Here’s a less common reaction, for you: I took a break at work and read this article about what you’re smelling when you smell rain. As I read about enzymes that build up on the plants during dry periods that inhibit seed germination and how they interact with microorganisms in the soil, the beauty of the system working together with such complexity to do something so familiar to me took my breath away.
Yesterday was a challenging day. I took over this week’s Toastmasters meeting because I was concerned that it was looking like a dumpster fire, and when the TM was confirmed to be MIA, the only person who stepped up would have been a newer member than we encourage for TM of the Day, and she’d have been a first-time TM. A meeting like this would be a baptism by fire, and I don’t want a new TM to have that experience, if it’s avoidable.
I usually make it a point not to spend a lot of time on NextDoor, the neighborhood network. There’s a lot of outrage for the sake of outrage, and I find that exhausting.
I’ve almost certainly mentioned it before, but one of the big revelations of my grad school era was the idea that when you set a boundary, people are going to test it. I can remember listening to Harriet Lerner’s The Dance of Anger on audio, running errands in the dark, and tears of frustration running down my face. I don’t know why this was so shocking to me— I hadn’t just fallen off the turnip truck— but to someone like me who struggles to set appropriate boundaries in the first place, the idea that the very first thing that would happen is that people would violate the boundary to see if I enforced it? It was shocking and upsetting.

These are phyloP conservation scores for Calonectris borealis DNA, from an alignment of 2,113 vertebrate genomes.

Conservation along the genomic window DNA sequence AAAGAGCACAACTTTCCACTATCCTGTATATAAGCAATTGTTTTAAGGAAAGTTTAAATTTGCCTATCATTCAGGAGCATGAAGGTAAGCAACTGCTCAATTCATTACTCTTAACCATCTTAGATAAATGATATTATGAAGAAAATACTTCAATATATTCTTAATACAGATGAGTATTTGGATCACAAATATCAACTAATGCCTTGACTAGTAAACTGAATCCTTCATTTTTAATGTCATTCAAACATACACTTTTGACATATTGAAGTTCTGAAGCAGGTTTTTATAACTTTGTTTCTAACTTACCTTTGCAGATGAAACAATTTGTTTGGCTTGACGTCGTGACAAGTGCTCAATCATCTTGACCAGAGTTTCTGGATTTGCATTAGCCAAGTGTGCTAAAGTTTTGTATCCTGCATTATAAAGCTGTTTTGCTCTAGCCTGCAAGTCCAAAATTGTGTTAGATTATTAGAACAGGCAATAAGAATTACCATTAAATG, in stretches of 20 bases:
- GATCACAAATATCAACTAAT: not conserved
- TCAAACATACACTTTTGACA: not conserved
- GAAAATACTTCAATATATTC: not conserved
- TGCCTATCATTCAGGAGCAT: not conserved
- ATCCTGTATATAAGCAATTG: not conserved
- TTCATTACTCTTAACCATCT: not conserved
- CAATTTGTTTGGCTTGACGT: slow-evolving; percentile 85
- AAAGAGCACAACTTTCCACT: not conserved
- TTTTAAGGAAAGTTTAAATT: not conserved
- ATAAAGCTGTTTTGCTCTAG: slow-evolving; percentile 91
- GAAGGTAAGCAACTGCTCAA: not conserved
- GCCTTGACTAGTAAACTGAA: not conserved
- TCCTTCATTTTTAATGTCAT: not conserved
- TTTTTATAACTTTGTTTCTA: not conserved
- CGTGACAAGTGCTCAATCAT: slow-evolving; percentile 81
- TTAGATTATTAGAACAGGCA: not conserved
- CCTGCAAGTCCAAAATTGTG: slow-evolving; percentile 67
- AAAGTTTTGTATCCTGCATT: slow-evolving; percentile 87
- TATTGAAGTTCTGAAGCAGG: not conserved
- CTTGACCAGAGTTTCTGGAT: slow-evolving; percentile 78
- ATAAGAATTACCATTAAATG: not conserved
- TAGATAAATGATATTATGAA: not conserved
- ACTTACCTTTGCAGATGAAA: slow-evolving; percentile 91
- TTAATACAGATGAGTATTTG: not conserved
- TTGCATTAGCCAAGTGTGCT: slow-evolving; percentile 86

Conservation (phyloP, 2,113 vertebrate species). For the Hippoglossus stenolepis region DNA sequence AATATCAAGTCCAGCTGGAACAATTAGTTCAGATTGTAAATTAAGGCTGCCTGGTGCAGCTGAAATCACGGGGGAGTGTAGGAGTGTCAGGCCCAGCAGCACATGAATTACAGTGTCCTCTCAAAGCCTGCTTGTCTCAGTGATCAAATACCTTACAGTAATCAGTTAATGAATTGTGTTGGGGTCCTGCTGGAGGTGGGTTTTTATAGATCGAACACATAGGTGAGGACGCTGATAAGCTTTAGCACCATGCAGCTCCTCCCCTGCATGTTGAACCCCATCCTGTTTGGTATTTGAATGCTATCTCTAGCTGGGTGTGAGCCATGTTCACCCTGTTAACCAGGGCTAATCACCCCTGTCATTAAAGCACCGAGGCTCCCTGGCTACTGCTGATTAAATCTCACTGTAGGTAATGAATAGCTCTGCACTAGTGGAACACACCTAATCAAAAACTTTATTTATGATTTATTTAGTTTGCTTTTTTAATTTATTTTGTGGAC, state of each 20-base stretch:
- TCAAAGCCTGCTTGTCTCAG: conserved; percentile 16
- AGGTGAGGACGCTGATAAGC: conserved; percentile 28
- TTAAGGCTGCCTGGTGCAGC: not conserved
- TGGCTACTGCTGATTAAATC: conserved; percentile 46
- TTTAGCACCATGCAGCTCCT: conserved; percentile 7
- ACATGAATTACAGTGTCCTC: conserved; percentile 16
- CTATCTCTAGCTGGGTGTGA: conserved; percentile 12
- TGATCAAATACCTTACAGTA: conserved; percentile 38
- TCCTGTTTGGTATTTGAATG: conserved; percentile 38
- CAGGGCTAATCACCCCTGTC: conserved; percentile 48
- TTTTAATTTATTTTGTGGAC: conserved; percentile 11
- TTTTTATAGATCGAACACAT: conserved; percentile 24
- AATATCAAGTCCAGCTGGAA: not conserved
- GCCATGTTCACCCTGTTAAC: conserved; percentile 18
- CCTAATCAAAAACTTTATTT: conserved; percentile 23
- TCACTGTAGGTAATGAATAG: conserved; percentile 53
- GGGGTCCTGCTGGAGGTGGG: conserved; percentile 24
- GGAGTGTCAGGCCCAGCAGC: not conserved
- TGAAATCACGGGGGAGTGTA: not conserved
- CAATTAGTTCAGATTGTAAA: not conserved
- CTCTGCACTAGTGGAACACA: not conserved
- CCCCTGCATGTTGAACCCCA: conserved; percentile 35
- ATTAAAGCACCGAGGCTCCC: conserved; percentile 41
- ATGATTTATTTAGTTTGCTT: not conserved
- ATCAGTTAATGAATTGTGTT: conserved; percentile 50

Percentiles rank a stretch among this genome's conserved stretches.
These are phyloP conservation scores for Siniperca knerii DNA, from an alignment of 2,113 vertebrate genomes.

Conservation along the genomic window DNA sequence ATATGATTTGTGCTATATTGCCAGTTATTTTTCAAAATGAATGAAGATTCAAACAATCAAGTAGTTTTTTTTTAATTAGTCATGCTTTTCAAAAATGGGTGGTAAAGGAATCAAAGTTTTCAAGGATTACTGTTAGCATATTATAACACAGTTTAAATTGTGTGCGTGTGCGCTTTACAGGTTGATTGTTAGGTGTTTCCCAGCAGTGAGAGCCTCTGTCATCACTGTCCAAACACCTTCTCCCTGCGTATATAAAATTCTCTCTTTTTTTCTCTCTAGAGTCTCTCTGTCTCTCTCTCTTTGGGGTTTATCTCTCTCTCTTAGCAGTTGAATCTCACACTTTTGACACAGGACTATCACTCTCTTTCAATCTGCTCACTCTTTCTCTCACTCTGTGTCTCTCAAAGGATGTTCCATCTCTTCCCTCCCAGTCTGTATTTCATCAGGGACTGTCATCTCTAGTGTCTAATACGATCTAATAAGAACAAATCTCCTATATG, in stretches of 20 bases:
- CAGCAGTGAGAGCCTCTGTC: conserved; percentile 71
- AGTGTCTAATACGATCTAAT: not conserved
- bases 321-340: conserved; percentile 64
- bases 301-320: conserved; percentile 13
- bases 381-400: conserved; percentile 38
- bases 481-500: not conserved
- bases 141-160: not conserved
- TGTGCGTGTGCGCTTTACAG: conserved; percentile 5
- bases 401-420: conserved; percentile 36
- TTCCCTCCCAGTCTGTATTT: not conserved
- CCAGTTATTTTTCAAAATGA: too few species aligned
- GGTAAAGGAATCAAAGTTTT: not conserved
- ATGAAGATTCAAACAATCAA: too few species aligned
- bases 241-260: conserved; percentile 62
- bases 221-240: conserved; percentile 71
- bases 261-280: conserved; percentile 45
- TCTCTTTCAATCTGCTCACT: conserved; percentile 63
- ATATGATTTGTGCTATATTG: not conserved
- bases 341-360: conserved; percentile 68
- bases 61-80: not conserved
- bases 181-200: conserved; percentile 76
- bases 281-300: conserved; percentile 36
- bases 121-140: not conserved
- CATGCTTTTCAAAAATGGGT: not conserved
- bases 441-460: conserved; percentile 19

Yesterday, I got a raise. And let me start by saying that I’m grateful, because you’re going to feel like telling me to be grateful in a minute, and I want to be clear that I know.
There are things about living with an aging parent that nobody tells you. For example, last night, I came home and Mom was on the computer. It was late, so I was surprised— she’s normally awake when I get home from the theater, but in her room reading. But this time, she was telling me that she almost signed up for one of those “find your classmates” type things, but it gave her a scary “allow this program” kind of message that I have warned and warned her about. I said I’d try to find something out about her friend for her.
Alright, I think the thing about the presents was really about her being nasty and sarcastic. I made a decision a long time ago that even though I naturally tend a little toward sarcasm, that I wouldn’t go that way, because it is, at its foundation, nasty and contemptuous of people, and I don’t want to be that kind of person. Nasty and contemptuous is not funny, especially outside 90s sitcoms.